Steven Furtick buys entire shopping mall to house his church

Steve Furtick heads one of the fastest growing churches in the United States, the Elevation Church.Photo: Facebook

Charlotte-based Elevation Church will no longer lease space in the Matthews Plaza Shopping Center in Independence Boulevard.

That is because, according to the Charlotte Observer, Steve Furtick's church has closed a deal to purchase the shopping centre. The recently signed purchase agreement is valued to be at $10.2 million, and was closed Wednesday by George Macon of MPV Properties and Will Whitley of New South Properties.

Macon represented Elevation, while Whitley signed for the seller, NSP Matthews Plaza.

The agreement gave Elevation Church full control of the 140,000 square feet of property covered by Matthews Plaza Shopping Center's title.

Elevation was founded by Pastor Furtick in 2006. It had previously leased a total area of around 45,000 square feet in the shopping centre.

The shopping centre is in addition to the church's many campuses, as Elevation has succeeded in setting up more than 10 of these in Charlotte in a span of only nine years. For its progress, the church has been recognised as one of the fastest growing congregations in the United States.

Matthews Plaza Shopping Center was formerly leased to supermarket giant Kmart. However, Kmart stopped leasing Matthew Plaza in 1994. The Center remained vacant until 2004, when NSP Matthews Plaza acquired the property and worked to revive the building. In 2012, the building was reopened for leasing and the Elevation Church became one of its tenants.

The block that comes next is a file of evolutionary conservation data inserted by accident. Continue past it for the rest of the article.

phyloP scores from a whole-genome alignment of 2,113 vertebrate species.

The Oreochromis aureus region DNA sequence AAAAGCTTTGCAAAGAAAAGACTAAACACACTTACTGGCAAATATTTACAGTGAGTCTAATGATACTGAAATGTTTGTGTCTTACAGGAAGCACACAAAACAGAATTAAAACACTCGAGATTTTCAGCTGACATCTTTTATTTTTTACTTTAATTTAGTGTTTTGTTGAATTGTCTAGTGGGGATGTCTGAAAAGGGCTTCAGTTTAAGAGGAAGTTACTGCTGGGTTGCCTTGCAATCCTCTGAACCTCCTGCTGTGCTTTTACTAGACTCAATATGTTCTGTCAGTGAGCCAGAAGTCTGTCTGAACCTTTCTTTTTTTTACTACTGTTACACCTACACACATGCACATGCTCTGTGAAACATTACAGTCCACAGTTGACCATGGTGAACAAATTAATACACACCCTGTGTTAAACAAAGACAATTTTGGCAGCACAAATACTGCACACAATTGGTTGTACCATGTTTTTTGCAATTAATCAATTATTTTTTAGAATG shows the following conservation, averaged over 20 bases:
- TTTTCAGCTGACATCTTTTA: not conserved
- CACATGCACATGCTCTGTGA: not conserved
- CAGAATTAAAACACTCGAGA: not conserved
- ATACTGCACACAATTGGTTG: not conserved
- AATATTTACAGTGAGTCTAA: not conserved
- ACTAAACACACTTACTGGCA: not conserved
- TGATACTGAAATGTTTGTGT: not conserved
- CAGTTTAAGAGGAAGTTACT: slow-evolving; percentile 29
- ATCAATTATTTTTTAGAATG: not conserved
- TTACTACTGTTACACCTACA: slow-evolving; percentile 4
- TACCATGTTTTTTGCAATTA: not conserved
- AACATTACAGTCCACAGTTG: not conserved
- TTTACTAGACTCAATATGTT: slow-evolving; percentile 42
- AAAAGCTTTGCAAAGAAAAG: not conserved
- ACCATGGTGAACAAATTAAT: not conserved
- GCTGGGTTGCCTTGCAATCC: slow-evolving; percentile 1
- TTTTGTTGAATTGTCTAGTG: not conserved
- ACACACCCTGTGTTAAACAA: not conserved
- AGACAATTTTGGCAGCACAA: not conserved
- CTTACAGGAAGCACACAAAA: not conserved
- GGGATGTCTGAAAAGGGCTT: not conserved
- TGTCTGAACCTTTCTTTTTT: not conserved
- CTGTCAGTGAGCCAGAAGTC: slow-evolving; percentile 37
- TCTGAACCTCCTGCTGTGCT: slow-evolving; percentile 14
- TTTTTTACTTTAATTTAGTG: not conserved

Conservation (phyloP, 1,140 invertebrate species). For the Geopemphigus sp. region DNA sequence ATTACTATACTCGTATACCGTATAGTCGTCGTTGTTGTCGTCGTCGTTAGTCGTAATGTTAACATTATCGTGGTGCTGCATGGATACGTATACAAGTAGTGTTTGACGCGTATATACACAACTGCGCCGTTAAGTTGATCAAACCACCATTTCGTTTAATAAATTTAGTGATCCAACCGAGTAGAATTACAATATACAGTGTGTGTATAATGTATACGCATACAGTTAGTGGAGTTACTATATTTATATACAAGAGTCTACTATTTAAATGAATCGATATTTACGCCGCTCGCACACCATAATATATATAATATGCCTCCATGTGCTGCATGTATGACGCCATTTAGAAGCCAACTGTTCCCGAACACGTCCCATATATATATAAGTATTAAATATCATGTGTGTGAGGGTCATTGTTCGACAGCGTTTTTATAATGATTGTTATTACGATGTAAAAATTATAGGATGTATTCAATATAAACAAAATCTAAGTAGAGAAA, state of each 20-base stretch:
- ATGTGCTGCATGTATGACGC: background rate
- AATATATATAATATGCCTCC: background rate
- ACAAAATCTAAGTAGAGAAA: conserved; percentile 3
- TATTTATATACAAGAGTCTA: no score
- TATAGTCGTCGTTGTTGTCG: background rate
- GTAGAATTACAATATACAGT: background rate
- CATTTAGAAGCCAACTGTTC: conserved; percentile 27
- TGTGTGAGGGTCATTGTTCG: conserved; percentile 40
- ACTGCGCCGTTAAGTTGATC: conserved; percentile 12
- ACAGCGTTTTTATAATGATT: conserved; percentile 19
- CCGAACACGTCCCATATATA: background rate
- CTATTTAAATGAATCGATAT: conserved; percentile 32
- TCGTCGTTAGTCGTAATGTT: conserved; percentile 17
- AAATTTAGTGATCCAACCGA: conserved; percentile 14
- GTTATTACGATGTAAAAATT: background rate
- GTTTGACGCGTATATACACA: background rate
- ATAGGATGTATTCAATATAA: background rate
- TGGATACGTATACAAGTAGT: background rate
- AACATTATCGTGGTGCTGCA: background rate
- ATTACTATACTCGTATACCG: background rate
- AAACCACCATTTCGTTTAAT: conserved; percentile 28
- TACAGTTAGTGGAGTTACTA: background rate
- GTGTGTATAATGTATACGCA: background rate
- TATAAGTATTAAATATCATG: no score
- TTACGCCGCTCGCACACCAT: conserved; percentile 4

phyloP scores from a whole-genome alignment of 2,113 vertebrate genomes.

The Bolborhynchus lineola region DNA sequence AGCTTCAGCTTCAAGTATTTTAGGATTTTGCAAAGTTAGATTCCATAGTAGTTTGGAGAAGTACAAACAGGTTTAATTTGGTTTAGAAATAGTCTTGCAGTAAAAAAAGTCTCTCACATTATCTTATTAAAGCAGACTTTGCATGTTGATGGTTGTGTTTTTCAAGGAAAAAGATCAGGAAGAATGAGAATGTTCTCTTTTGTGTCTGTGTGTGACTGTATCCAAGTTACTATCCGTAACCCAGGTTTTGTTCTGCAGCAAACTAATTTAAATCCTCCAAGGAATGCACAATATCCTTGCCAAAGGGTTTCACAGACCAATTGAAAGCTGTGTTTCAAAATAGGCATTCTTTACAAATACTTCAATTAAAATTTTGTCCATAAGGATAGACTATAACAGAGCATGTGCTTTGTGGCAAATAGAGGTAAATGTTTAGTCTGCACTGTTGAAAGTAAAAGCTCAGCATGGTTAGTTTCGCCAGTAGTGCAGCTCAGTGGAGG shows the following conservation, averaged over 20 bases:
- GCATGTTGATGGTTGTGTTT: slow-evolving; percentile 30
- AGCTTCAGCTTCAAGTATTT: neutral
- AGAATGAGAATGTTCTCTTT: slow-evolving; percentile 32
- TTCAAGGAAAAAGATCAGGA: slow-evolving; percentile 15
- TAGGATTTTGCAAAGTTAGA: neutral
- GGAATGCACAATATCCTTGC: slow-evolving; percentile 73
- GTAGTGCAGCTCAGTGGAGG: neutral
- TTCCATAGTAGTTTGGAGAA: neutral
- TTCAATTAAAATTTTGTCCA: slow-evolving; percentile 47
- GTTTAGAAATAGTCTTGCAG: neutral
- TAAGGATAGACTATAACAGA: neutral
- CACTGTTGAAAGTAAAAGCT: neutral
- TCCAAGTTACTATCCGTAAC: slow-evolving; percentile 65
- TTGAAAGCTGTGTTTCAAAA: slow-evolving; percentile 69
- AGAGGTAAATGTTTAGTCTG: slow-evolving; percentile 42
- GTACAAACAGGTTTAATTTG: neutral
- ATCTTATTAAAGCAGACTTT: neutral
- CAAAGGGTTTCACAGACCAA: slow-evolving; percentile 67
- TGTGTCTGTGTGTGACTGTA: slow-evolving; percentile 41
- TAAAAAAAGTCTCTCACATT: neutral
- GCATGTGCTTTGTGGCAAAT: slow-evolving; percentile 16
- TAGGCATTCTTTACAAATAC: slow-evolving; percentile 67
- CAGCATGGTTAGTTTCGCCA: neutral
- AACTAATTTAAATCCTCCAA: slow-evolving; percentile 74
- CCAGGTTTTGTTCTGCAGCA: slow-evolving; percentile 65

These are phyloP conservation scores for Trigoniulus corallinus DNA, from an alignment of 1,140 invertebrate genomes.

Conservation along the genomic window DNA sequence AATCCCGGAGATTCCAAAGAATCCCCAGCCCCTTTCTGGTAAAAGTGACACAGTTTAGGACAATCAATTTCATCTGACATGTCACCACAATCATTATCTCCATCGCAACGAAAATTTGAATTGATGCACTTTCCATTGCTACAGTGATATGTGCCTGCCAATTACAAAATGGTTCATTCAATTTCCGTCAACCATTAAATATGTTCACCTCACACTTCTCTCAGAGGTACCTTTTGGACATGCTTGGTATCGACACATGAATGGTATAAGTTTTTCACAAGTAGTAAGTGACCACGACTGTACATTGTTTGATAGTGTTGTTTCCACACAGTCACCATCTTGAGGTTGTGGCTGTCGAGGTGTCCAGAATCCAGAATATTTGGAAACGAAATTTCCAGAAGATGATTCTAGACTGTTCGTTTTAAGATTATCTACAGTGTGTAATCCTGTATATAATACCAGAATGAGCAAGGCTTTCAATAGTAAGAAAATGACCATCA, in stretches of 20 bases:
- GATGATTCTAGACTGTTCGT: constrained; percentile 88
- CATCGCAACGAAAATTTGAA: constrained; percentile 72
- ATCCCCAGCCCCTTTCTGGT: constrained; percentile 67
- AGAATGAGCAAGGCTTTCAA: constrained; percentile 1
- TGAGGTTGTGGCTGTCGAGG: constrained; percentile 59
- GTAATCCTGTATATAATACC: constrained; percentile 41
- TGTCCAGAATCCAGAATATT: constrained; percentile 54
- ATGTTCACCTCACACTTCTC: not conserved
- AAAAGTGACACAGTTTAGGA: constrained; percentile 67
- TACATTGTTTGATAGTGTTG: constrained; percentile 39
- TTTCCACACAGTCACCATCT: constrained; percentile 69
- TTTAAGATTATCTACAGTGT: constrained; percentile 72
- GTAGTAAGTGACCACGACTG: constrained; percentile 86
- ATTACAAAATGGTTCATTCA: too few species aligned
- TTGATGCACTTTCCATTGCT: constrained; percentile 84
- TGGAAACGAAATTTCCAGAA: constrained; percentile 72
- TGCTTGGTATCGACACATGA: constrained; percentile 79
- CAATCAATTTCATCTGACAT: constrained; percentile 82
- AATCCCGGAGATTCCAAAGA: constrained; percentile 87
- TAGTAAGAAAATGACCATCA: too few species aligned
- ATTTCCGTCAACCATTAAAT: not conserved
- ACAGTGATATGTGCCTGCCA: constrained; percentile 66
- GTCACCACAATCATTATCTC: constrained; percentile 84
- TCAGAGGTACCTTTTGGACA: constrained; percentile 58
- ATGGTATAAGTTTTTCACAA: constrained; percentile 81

NSP Matthews Plaza reportedly spent $12 million for the renovation of Matthews Plaza Shopping Center.

In addition to this acquisition, The Elevation Church's annual audit for 2013 reveals that the Church also has a new campus being constructed in the Lake Norman area. This construction project is worth $10.5 million.

The audit states that the church earned $2.52 million from offerings in 2013, and that it still holds $40.6 million remaining out of a $50 million non-revolving credit facility that it uses to fund construction projects.